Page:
Revenue Shortfalls Jeopardize State Capital Program Financing
April 23, 2013
Roughly once every ten years, the State of Illinois provides a capital funding package for transportation and other infrastructure projects. The most recent packages, Jump Start and Illinois Jobs Now!, were both enacted in 2009 and are often referred to as a "$31 billion" package to support investment in transportation, schools, and other public facilities. About half of that total consists of traditional pay-as-you-go federal and state resources, along with federal stimulus money from the American Recovery and Reinvestment Act. The other half of the package consists of bonds. Bond financing is particularly important for the transportation component of the program, which includes about $5.5 billion in bond authorizations or appropriations for state highways and bridges and about $4 billion in bond authorizations or appropriations for transit, rail, and aviation projects. The enabling legislation for Illinois Jobs Now! established a new Capital Projects Fund to cover debt service for the majority of the transportation bonds, with the revenues to be provided by new taxes and fees.
However, several of the new revenue sources, such as video gaming, have come up substantially below revenue projections. These sources were expected to generate about $1 billion annually but have only raised a little more than half that amount in recent years. Revenue shortfalls occurred for a number of reasons in part due to delayed implementation of video poker licensing until October 2012. In addition, many communities have passed local ordinances banning video poker games. The following table provides an overview of revenues by source.
This revenue shortfall jeopardizes the ability of the state capital program to fund projects. If balances are insufficient, the Capital Projects Fund's enabling legislation provides for transfers from the Road Fund to cover debt service payments for bonds issued before January 1, 2012. The Road Fund provides pay-as-you-go funding for highway and bridge projects, as well as operational funding for the Illinois Department of Transportation. According to the Commission on Government Forecasting and Accountability, over $27 million in transfers were made between fiscal year (FY) 2010 and the first half of FY 2012. However, these transfers must be repaid from the Capital Projects Fund to the Road Fund when the monies become available. Since it is unclear when the Capital Projects Fund will meet its original revenue projections, attempting to meet obligations with transfers from the Road Fund may not be a viable strategy.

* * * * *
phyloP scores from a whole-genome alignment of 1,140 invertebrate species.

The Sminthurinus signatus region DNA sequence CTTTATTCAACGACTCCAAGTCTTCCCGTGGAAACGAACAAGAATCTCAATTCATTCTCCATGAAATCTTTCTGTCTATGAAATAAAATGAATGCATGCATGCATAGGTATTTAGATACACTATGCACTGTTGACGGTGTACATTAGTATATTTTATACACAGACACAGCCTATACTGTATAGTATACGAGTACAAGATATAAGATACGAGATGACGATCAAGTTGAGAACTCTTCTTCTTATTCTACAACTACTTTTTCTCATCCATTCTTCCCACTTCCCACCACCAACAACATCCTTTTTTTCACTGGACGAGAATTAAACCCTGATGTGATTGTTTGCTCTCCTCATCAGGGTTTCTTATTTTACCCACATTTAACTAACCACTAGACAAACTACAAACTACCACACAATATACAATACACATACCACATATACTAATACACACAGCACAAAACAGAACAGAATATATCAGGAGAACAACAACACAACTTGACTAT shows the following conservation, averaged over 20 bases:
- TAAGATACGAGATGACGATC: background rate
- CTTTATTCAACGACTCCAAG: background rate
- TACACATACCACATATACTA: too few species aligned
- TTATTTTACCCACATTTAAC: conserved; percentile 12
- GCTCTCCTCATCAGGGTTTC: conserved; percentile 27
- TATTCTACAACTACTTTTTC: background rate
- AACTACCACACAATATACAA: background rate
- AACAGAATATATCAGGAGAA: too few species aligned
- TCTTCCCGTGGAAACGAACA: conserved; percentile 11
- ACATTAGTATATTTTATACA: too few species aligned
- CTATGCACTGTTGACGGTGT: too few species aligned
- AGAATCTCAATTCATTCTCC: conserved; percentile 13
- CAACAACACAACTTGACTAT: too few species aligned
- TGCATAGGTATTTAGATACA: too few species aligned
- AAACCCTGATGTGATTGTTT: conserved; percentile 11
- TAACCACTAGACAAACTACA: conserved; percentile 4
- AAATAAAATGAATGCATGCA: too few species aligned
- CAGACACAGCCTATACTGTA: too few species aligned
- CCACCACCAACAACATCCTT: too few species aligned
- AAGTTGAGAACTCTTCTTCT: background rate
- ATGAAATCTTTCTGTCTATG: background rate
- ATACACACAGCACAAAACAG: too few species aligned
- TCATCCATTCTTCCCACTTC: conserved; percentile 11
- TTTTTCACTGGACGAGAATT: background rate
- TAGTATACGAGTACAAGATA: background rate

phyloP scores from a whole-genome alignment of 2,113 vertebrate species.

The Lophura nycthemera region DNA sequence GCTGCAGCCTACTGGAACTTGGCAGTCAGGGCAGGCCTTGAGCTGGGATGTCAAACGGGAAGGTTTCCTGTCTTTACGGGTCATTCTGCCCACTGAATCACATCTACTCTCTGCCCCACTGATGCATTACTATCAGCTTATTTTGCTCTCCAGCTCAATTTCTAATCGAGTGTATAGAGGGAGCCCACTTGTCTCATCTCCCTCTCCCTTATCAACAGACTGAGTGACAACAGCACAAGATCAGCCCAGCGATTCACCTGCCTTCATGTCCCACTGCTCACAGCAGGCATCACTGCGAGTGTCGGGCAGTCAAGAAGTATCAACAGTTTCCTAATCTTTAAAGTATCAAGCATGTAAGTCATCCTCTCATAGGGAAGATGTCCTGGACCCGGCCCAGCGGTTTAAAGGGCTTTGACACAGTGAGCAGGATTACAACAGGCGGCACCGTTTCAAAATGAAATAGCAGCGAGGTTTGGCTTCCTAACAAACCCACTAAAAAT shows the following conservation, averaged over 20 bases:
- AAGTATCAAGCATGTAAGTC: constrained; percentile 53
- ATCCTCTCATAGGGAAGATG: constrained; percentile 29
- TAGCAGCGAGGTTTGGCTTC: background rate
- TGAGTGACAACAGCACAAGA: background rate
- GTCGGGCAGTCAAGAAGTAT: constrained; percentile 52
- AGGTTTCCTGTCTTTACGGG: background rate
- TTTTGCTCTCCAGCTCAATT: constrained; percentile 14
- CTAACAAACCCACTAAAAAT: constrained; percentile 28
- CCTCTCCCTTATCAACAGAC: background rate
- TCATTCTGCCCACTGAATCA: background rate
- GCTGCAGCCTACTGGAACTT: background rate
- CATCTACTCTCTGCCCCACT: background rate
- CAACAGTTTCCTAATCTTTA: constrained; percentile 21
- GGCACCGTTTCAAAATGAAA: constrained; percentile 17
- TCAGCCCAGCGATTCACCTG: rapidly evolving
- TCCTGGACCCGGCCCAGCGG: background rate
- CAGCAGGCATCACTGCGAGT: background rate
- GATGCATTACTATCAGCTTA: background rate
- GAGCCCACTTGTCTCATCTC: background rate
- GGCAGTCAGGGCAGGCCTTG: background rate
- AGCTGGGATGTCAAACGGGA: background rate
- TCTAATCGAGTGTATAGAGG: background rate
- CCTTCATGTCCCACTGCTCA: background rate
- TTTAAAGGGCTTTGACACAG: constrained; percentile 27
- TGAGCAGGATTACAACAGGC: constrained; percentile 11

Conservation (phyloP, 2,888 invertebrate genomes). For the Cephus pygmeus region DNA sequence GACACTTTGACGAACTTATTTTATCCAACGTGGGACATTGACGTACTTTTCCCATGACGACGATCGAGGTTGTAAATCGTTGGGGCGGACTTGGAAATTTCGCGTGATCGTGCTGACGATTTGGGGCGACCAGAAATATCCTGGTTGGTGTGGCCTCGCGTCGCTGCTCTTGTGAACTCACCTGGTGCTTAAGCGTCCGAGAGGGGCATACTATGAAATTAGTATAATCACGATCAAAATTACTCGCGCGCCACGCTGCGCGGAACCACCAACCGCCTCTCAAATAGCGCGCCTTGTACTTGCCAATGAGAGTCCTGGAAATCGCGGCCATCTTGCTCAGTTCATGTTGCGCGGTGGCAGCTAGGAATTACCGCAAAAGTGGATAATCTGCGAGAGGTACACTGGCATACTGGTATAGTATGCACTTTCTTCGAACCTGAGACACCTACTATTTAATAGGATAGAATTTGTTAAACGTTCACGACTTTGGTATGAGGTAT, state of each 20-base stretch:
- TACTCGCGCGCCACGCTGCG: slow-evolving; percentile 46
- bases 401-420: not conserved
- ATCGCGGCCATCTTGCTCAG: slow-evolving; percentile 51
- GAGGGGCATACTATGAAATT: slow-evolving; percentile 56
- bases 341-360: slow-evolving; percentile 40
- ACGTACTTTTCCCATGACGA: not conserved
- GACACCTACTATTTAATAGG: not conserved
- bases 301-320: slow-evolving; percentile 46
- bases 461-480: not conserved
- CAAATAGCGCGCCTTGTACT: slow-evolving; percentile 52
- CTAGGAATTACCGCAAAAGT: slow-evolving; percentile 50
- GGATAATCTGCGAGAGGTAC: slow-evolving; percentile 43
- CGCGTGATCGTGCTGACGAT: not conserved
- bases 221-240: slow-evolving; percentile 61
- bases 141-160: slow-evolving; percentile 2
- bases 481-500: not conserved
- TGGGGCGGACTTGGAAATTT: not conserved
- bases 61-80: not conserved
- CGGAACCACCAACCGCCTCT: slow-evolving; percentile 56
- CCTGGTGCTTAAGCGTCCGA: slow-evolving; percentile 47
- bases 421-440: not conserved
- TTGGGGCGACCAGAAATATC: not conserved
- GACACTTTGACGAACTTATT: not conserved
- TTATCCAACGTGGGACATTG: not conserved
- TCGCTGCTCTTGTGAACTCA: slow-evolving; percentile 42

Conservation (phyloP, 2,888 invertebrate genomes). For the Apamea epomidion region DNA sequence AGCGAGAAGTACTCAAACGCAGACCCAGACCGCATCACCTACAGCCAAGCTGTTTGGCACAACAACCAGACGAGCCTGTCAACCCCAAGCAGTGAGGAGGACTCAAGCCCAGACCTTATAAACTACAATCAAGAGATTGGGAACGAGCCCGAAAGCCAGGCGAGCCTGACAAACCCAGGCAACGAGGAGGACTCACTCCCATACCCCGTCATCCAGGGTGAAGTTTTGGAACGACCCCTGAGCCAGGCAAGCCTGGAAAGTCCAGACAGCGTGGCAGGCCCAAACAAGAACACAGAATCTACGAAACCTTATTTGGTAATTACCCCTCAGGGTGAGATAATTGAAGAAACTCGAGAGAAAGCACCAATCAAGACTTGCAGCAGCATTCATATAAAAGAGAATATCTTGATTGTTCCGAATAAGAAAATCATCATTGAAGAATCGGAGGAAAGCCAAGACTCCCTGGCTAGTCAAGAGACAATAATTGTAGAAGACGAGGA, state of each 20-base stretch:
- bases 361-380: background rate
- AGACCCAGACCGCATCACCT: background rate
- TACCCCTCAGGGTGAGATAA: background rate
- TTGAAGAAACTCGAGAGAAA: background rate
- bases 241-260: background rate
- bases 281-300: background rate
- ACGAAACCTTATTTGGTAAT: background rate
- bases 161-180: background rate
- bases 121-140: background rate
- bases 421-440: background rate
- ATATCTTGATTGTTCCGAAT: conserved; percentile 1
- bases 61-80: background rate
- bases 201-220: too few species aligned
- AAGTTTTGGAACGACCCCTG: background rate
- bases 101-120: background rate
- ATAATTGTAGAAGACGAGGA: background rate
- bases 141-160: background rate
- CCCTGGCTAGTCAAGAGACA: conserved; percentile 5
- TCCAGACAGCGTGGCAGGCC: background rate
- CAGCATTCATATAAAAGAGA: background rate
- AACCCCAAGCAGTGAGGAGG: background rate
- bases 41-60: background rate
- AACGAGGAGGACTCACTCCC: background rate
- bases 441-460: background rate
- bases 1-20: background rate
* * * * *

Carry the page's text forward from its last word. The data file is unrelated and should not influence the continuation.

Data from the Illinois Comptroller provides a sense of how this shortfall in revenues has affected the State's ability to issue bonds in support of Illinois Jobs Now! In Illinois, three bond funds support transportation investment: Transportation Series A for highways and bridges; Transportation Series B for transit, rail, and aviation; and Transportation Series D for roads and bridges. Debt service for Series A comes from the Road Fund, debt service for Series B comes from the General Fund (for Jump Start bonds) and new Capital Projects Fund (for Illinois Jobs Now! bonds), and debt service for Series D comes from the new Capital Projects Fund. The most recent data is available for FY 2011, with FY 2012 data expected to be released in June 2013.
As of June 2011, over 82 percent of the Transportation Series A bonds authorized by Jump Start for highways and bridges had been issued. In contrast, about 45 percent of the all Transportation Series B bonds authorized for transit, aviation, and rail -- including those from Jump Start and Illinois Jobs Now!, as well as previous capital programs -- had been issued. And about only 30 percent of the Transportation Series D bonds that Illinois Jobs Now! authorized for highways, local governments, and other transportation improvements had been issued.
Note that Illinois Jobs Now! was fully appropriated, but not fully authorized, in 2009. In other words, the Illinois General Assembly approved the overall level of spending for the program in 2009, but did not approve the full amount of bonds necessary to finance that spending. Those bond authorizations have been parceled out over the course of several years. Therefore, the high-level authorization figures do not match the total amounts appropriated under the program.
CMAP believes it is imperative for state policymakers to provide adequate financing for future state capital programs. GO TO 2040, the comprehensive regional plan for metropolitan Chicago, calls on the state to increase the motor fuel tax (MFT) by 8 cents per gallon and to index the MFT to inflation. The plan recognizes that gas taxes will eventually need to be replaced by more efficient user fees as more vehicles switch to fuel-efficient and alternative-fuel vehicles, but a short-term increase in the MFT would ensure adequate revenues for the next state capital program.